In fact President Park Chung Hee (1961-79) distributed very little of the money to individuals, instead using it to promote economic development. Since 2008, the Seoul government has been paying compensation to some former labor conscripts, but the program is hampered by a lack of Japanese documentation.

In July 2013, meanwhile, Japan Post reported that its Fukuoka branch in Kyushu was holding tens of thousands of Koreans’ wartime accounts. Almost 70 years after Japan’s defeat, those unpaid wages and savings have not been returned to the account holders or their heirs. In 2010, the Japanese government acknowledged that the Bank of Japan holds ¥278 million of withheld wages and pensions of forced laborers and military conscripts (Korean, Chinese and Taiwanese), deposited there at the insistence of the U.S.-led Allied Occupation authorities.

According to Matthew Augustine, an assistant professor at Kyushu University, the United States was also complicit in the continued exploitation of Korean slave laborers in Japanese coal mines after the surrender, when U.S. officials also failed to process the workers’ legitimate wage claims. He says that restitution from the Bank of Japan was frozen by the outbreak of the 1950-53 Korean War and the money has remained there ever since.

But the Cold War is long over and, as Augustine argues, there is no excuse for conflating restitution of money owed with war reparations. Yet he says, “I feel pessimistic about the prospects of resolving the problem of unpaid wages and other assets owed to Korean victims of Japan’s forced-mobilization program.”

The continued reluctance to return slave laborers’ wages and pension benefits is shameful, but as William Underwood, a leading researcher on redress issues, explains, “The Japanese government and companies are clearly not approaching this key issue of historical justice in good faith. In any advanced liberal democracy except Japan, there would be calls from the general public to do something — anything — with the money, which has been gathering dust for more than half a century. But Prime Minister Abe is the grandson of the guy who was in charge of Japan’s empire-wide forced-labor programs, so that is unlikely to happen.”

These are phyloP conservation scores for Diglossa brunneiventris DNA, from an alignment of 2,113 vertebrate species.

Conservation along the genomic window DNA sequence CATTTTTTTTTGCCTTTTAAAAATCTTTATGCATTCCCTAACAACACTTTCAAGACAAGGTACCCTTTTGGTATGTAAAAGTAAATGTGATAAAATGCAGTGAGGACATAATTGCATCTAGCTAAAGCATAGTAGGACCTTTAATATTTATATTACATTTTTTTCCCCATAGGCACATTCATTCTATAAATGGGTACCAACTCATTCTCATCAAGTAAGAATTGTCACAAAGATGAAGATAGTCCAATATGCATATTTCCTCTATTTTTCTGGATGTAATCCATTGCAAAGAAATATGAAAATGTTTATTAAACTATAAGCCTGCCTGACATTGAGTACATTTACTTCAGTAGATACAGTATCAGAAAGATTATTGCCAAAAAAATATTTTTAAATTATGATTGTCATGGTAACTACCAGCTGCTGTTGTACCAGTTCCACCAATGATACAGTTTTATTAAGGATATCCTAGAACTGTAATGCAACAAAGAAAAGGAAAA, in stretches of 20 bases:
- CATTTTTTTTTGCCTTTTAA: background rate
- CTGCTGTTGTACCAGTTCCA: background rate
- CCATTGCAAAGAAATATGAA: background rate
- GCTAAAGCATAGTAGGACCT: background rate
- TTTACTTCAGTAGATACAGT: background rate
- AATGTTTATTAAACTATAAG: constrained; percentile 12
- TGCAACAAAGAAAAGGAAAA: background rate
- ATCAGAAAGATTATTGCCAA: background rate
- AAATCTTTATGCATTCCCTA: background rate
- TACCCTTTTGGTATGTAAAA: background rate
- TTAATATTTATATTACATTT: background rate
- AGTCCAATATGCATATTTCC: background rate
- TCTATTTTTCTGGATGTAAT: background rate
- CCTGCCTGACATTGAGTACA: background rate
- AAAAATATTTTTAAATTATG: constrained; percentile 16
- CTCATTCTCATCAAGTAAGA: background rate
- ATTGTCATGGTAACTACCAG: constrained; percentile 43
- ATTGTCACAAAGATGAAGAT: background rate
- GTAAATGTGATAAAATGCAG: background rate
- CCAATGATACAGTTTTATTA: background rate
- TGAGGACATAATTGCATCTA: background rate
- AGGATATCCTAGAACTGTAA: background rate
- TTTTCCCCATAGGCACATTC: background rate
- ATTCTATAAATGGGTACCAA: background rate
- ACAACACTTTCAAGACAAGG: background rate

Nonetheless, not everyone here is shirking the burdens of history. According to Augustine, “The aptly named Truth-Seeking Network for Forced Mobilization has, in particular, been one of the strongest advocate groups in Japan calling on its government to address the problem of compensating victims.” It is part of a transnational network that has collected and disseminated irrefutable evidence about the unpaid financial assets, and advocates reconciliation through redress extended to victims.

In July 2013, Korean high courts in Seoul and Busan ruled in favor of plaintiffs seeking redress from the recently merged Nippon Steel & Sumitomo Metal Corp. and Mitsubishi Heavy Industries — awarding a total of nine former forced laborers about ¥7.25 million each. The Seoul judge ruled that the companies committed “crimes against humanity” by working with the Japanese government to mobilize forced labor in support of a war of aggression and “illegal” colonial rule.

To this, Abe’s Chief Cabinet Secretary, Yoshihide Suga, responded by insisting that all wartime compensation issues are resolved. He also called on the firms to delay any settlement while the government considers its options.

As one option, how about starting by giving all forced laborers back the money they earned and saved — and stop disgracing Japan? Then let the firms involved decide, without government interference, what to do about redress.

Jeff Kingston is Director of Asian Studies, Temple University Japan.